Ping, the pseudo-social network once proudly baked into iTunes, will be no more by the end of the month, Apple announced on Thursday. It's a smart (if overdue) move, but now the company needs to get more serious about integrating established social networks into its products.
Amid celebrated hardware launches, anticipated operating system updates, and insane revenue numbers, Ping stood out as the most glaring product-related stain in Apple's recent history. Nobody liked it, and the word Ping practically became shorthand for what happens when a tech giant launches a new product or feature only to see it fizzle.
Apple deserves some credit for recognizing that Ping wasn't working and deciding to focus elsewhere. After all, it rakes in billions of dollars each quarter, the vast majority of which comes from selling mobile hardware, followed by things like MacBooks and iPods, tied together by a converging pair of operating systems. The company has its hands full with digital media and related initiatives, too. It didn't need its own social network.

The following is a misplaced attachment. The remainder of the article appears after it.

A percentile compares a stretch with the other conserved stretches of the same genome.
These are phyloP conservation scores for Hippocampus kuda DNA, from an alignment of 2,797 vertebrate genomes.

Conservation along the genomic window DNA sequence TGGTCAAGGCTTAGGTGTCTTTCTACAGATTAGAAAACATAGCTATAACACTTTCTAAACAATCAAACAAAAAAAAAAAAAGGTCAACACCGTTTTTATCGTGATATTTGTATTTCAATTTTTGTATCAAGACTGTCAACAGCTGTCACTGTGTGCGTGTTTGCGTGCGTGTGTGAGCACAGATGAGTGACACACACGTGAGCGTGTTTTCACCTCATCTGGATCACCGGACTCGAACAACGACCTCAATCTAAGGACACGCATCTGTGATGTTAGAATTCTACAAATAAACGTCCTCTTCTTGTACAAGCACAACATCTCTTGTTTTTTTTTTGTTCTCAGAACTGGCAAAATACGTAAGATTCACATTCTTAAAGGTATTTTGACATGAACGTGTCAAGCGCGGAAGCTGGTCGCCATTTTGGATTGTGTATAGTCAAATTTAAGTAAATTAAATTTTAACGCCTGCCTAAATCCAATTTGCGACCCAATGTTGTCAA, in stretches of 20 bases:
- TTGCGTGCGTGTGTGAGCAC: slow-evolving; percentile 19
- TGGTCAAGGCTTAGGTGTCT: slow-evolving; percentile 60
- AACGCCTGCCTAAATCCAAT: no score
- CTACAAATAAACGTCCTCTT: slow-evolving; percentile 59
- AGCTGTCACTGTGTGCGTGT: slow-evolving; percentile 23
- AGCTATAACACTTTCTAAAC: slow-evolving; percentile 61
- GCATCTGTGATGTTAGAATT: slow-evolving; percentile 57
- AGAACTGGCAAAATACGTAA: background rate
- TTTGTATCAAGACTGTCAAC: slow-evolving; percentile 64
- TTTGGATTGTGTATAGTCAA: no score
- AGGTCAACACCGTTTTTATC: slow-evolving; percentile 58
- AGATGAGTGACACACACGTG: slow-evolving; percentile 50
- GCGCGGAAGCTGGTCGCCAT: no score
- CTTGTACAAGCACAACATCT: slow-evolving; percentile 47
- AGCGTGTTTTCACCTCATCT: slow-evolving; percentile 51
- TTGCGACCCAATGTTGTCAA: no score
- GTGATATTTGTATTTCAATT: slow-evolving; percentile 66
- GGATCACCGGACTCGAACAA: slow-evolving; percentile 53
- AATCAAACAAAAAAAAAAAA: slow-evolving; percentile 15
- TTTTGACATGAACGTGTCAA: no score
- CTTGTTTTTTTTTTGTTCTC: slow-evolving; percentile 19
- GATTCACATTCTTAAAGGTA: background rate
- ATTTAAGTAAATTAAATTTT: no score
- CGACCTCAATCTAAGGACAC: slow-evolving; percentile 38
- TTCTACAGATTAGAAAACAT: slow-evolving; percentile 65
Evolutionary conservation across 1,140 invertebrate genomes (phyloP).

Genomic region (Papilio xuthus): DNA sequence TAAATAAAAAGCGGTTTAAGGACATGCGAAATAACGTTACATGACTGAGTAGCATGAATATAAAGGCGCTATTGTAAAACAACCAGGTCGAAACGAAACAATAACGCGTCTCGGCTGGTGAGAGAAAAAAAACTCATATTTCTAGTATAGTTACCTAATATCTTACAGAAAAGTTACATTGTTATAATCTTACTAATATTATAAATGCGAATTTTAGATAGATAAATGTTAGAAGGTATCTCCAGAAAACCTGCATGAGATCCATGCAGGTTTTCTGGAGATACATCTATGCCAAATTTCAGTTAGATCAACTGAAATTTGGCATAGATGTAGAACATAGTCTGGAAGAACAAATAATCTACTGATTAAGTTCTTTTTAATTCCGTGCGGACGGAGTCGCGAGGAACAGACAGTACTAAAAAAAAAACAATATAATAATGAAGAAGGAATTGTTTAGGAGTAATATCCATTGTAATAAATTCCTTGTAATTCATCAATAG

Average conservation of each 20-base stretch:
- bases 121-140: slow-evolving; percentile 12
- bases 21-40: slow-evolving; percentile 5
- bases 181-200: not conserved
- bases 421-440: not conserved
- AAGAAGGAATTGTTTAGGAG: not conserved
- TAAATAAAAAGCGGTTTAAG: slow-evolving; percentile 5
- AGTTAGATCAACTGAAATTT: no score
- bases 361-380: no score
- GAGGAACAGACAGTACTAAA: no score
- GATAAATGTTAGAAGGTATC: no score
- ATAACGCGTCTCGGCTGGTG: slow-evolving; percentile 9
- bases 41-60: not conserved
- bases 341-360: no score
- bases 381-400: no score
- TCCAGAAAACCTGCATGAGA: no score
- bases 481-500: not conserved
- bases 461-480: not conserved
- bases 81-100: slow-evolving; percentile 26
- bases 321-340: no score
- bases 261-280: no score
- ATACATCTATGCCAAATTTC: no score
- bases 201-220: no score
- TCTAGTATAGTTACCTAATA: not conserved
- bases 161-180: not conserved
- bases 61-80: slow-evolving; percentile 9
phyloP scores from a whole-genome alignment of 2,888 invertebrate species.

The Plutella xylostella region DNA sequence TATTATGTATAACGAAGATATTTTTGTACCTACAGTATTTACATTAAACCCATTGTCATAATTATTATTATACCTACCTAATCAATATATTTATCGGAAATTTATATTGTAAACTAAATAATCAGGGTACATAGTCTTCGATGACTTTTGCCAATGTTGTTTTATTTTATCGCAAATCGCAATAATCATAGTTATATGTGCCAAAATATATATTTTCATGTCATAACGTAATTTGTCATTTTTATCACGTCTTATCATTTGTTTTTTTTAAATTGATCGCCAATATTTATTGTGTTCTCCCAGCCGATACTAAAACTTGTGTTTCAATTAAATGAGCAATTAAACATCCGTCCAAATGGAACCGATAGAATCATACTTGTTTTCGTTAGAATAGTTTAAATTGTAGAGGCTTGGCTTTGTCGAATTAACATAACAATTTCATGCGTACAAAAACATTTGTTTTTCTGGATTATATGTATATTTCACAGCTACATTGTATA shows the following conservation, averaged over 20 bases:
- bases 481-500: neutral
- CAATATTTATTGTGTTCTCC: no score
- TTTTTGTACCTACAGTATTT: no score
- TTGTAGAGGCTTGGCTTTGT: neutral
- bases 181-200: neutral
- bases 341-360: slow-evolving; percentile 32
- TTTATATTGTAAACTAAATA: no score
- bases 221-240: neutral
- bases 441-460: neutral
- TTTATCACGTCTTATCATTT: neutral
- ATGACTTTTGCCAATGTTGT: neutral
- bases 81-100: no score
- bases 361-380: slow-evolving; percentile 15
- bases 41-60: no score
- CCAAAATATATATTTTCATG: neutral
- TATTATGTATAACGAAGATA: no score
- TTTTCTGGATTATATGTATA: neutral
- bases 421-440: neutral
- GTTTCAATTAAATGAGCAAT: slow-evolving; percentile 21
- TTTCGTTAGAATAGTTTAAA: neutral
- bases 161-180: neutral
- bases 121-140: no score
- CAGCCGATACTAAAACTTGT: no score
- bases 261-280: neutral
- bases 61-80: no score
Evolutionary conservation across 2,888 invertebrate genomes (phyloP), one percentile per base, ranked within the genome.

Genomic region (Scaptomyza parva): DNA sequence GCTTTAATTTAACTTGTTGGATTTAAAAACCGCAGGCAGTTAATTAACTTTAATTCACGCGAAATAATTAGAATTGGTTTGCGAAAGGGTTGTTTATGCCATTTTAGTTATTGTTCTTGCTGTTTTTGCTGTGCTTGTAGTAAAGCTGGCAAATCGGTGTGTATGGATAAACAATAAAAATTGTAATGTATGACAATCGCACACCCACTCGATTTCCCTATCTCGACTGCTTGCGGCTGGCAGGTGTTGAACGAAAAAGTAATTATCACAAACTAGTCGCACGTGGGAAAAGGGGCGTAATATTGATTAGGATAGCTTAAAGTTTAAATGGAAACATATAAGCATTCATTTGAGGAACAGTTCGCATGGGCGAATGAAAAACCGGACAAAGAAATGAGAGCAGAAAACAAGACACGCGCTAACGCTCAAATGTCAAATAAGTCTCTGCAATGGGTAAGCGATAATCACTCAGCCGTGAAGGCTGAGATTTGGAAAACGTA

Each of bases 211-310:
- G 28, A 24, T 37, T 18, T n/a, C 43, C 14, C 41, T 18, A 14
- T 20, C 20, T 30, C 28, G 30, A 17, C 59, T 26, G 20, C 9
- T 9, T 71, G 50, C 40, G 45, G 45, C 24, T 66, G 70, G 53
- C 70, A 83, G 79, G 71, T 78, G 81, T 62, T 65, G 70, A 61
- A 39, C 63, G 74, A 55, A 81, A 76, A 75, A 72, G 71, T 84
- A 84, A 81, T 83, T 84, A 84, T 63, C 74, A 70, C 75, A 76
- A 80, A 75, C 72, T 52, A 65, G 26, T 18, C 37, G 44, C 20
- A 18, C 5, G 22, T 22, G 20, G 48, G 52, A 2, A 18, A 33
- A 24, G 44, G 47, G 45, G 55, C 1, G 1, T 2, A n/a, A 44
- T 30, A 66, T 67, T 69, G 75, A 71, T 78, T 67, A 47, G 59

That said, this isn't Apple's last social hurrah. Social media still has an important role to play in the company's future, and it needs to forge the right strategy. Rather than rolling its own, the company needs to ensure that existing social platforms are integrated with its products in ways that benefit its customers.
The first phase of that strategy is well underway. Once Apple pushes out the next Mountain Lion and iOS 6 update, both of the company's major operating systems will feature deep integration with Facebook and Twitter. But why stop there? That integration could be even deeper, and more important, it could include other popular social networks.
Posting iPhone photos directly to Facebook and Twitter is nice, but the visual nature of Pinterest and Instagram begs for equally easy sharing to those services from within iOS. Tweeting and posting status updates from across the OS is great for users (and the services, at least as far as Twitter was concerned when iOS 5 launched), but there may come a day when the unthinkable becomes unavoidable and we see a Google+ button baked into the operating system. Don't hold your breath on that one.
However Apple's social strategy shapes up, it will have to - by definition - serve the interests of users. That's something Ping just wasn't doing.